‘Iron Man’ star Robert Downey Jr. sends special message to Bluffs boy with brain cancer

‘Iron Man’ star Robert Downey Jr. sends special message to Bluffs boy with brain cancer
Robert Downey Jr. (The Associated Press)

COUNCIL BLUFFS — A Council Bluffs boy got a special message from one of his heroes — a literal superhero, if you will.

“Iron Man” and “Avengers” star Robert Downey Jr. sent a video message Monday to 7-year-old Jackson Tijerina. Jackson, a second-grader at College View Elementary School, has brain cancer and is currently taking an experimental oral chemotherapy drug his family gets through St. Jude Children’s Hospital, said his mother, Amy.

In the message, Downey Jr. sends his love along with a thumbs up.

“Jackson is that you, hi! It’s Robert Downey Jr., but you can call me Tony. Thinking about you, stay strong, know that my prayers are with you, and also, you know, life is challenging. And you are just the man for the job. So lots of love.”

Amy said Jackson is a big “Iron Man” fan and dressed up as the well-known Marvel hero for Halloween in 2017. Jackson also has his medical port in the center of his chest, similar to the chest piece Tony Stark has to give him his Iron Man powers.

“(Jackson is) more than willing to show his port and he does this little Iron Man pose,” Amy said.

Jackson was diagnosed in January 2016 after his parents took him to a gastroenterologist for several years seeking an explanation for his lack of growth and frequent nausea. Then, he started having severe headaches, and his doctor ordered an MRI. That’s when they discovered he had a brain tumor.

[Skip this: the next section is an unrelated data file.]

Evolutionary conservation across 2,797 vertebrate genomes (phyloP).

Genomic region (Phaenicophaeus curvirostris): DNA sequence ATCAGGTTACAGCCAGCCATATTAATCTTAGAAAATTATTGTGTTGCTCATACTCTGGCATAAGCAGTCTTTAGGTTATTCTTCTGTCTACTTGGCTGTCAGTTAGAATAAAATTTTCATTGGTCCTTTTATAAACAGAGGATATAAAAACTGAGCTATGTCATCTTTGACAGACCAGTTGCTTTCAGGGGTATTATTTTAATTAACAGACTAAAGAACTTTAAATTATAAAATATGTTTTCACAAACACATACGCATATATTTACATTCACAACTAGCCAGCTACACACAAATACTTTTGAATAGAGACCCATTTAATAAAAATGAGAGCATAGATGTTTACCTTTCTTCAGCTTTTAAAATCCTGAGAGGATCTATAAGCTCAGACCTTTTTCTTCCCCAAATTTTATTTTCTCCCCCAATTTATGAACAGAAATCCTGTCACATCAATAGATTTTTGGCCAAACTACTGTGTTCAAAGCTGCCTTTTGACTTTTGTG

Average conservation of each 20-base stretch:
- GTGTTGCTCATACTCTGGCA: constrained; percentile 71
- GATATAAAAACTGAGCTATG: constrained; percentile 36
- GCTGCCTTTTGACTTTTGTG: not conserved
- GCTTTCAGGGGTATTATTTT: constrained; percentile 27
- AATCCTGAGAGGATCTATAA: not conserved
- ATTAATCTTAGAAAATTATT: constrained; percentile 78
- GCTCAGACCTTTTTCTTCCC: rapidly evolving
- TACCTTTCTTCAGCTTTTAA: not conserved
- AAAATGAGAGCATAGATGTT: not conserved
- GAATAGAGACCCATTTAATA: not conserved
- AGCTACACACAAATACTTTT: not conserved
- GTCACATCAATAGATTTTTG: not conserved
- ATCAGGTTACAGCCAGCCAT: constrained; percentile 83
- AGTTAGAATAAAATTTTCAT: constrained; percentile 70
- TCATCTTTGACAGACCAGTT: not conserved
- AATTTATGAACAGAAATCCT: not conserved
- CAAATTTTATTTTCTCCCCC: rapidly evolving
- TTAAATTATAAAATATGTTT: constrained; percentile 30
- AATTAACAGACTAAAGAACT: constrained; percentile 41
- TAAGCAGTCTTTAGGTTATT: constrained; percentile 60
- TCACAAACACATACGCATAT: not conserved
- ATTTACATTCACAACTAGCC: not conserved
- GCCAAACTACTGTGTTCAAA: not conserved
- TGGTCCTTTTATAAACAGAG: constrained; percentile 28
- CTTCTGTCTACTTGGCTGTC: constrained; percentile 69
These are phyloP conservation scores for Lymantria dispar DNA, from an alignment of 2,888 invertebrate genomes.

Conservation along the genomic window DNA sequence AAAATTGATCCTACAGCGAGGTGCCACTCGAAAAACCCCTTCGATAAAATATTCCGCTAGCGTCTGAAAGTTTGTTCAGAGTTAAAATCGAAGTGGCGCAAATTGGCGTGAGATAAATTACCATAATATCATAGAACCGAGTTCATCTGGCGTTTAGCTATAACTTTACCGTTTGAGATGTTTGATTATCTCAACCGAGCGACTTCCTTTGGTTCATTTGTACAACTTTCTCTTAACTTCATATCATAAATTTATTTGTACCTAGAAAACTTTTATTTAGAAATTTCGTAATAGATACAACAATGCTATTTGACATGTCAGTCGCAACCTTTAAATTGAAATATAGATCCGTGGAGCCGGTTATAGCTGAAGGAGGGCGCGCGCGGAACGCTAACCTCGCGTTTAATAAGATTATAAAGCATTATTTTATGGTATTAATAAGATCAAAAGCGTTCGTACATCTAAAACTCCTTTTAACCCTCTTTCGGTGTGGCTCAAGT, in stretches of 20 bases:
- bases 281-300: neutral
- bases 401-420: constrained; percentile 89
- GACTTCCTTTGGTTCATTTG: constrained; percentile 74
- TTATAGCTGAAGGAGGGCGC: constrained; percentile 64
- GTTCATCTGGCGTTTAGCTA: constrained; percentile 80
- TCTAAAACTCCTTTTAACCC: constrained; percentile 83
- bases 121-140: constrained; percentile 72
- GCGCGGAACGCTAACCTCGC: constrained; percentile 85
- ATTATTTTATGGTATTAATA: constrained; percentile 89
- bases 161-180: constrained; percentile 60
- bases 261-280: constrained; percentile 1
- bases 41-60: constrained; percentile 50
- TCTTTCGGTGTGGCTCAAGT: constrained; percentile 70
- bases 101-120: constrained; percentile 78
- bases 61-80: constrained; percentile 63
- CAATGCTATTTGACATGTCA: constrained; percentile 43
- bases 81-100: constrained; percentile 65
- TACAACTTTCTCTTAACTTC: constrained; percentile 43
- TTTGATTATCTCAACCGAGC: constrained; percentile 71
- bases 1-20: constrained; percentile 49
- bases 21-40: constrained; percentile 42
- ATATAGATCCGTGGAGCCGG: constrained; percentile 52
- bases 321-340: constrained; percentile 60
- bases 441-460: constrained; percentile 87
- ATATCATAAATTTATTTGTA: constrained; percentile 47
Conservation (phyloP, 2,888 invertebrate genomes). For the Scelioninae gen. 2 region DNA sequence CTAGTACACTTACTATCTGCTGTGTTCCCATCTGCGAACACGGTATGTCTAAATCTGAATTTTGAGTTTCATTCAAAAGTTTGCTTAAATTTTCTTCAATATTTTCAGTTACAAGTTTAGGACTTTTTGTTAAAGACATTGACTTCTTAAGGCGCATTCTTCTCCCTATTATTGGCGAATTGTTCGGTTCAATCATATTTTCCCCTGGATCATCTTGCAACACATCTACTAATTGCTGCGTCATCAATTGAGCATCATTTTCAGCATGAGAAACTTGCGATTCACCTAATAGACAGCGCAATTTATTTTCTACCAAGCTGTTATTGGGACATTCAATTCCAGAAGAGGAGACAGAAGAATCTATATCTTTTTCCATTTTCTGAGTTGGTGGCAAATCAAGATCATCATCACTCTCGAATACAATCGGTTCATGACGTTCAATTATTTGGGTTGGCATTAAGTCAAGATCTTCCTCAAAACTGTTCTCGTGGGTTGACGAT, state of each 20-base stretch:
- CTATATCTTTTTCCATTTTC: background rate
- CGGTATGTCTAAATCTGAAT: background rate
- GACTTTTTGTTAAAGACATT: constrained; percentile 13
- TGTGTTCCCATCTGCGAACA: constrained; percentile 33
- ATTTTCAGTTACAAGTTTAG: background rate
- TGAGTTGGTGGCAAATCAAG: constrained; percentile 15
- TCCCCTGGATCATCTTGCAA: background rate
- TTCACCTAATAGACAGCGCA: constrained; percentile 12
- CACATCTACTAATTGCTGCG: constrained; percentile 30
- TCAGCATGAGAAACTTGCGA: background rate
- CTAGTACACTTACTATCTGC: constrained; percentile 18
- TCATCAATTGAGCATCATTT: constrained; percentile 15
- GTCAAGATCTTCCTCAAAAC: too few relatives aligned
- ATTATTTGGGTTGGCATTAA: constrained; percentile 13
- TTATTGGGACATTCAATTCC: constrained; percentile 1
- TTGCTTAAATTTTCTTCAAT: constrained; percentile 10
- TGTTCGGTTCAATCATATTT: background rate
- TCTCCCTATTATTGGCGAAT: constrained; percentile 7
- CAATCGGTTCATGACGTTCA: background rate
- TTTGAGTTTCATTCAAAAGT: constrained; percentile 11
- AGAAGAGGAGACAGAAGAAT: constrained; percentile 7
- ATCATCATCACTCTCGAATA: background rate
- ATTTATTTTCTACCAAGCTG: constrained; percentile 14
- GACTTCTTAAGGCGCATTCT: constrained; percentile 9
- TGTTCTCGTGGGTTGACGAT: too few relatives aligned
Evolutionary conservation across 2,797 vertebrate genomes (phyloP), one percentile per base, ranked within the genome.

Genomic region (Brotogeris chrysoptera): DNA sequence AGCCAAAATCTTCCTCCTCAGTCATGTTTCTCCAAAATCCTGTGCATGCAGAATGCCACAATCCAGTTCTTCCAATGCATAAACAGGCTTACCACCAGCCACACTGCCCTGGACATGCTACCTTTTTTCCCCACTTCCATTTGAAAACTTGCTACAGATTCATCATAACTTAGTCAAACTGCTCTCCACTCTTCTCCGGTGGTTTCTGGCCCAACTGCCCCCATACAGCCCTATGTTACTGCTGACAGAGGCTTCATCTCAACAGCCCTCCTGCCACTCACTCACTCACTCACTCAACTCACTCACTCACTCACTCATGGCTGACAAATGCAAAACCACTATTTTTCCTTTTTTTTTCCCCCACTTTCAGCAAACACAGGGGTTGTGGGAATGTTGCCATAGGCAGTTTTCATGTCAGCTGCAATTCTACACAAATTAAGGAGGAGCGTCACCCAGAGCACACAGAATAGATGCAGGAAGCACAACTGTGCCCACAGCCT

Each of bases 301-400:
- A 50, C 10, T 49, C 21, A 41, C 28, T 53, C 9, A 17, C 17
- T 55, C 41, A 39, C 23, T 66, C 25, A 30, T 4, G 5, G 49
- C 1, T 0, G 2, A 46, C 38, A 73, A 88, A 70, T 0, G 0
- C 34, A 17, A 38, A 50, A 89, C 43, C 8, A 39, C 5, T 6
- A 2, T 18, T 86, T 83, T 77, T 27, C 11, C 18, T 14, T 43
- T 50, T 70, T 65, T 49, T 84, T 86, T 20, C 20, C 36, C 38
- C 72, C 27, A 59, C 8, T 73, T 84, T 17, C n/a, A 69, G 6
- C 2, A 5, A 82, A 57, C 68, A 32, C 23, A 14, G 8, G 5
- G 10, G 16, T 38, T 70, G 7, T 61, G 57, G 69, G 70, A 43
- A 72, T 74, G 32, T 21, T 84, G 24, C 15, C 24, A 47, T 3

“Within two weeks, he was in surgery and having brain surgery,” Amy said last week.

That operation — the first of many — was performed on Super Bowl Sunday in 2016, she said. The staff at Children’s Hospital & Medical Center in Omaha decorated Jackson’s room with Denver Broncos memorabilia. Jackson’s favorite NFL team was the eventual victor over the Carolina Panthers in that game.

The Tijerina family has a special bucket list of things Jackson would like to do, to ensure that he has experiences along the way that he can treasure, Amy said. He got to see the Broncos play, a family friend got him a football signed by Peyton Manning, he got to see tigers and mermaids at an indoor zoo in Denver and he got to tour Kinnick Stadium — although he has yet to see the Hawkeyes play.

Meeting “the real Iron Man — Tony Stark” was the last item on the list, Amy said. She put the special request out on Facebook in hopes that someone could help them out.

“Someone” turned out to be Council Bluffs resident Sue Wheeler, who has a friend in the movie industry. Wheeler said she had gone to school with Jackson’s father, James, and had Jackson’s sister Jade in a gymnastics class. She said she had been “keeping tabs” on Jackson’s story.

“It just breaks my heart to imagine what that family is going through, and the pain poor Jackson has to endure,” she said. “When I saw his wish to meet Robert Downey Jr., I wondered if my friend had any contacts … so I thought maybe she might have a way to get to someone like RDJ. Lo and behold, my old pal pulled through!”

When Amy found out that Downey Jr. would indeed send a video message, she said she was a little leery.

“I wasn’t sure it was for real,” she said. “But they sent it to me right away and it was Robert Downey Jr. I was like, ‘Is this legitimate?’ And then, immediately after, I received a message that it was the real thing.”

Understandably, Jackson was thrilled, Amy said.

“He was jumping up and down, and he was smiling from ear to ear,” she said. “He was so excited and I was crying.”

As a thank you, Jackson and his sister sent Downey Jr. a special video message in return: “Thank you, Robert Downey, Jr.,” they said in unison.

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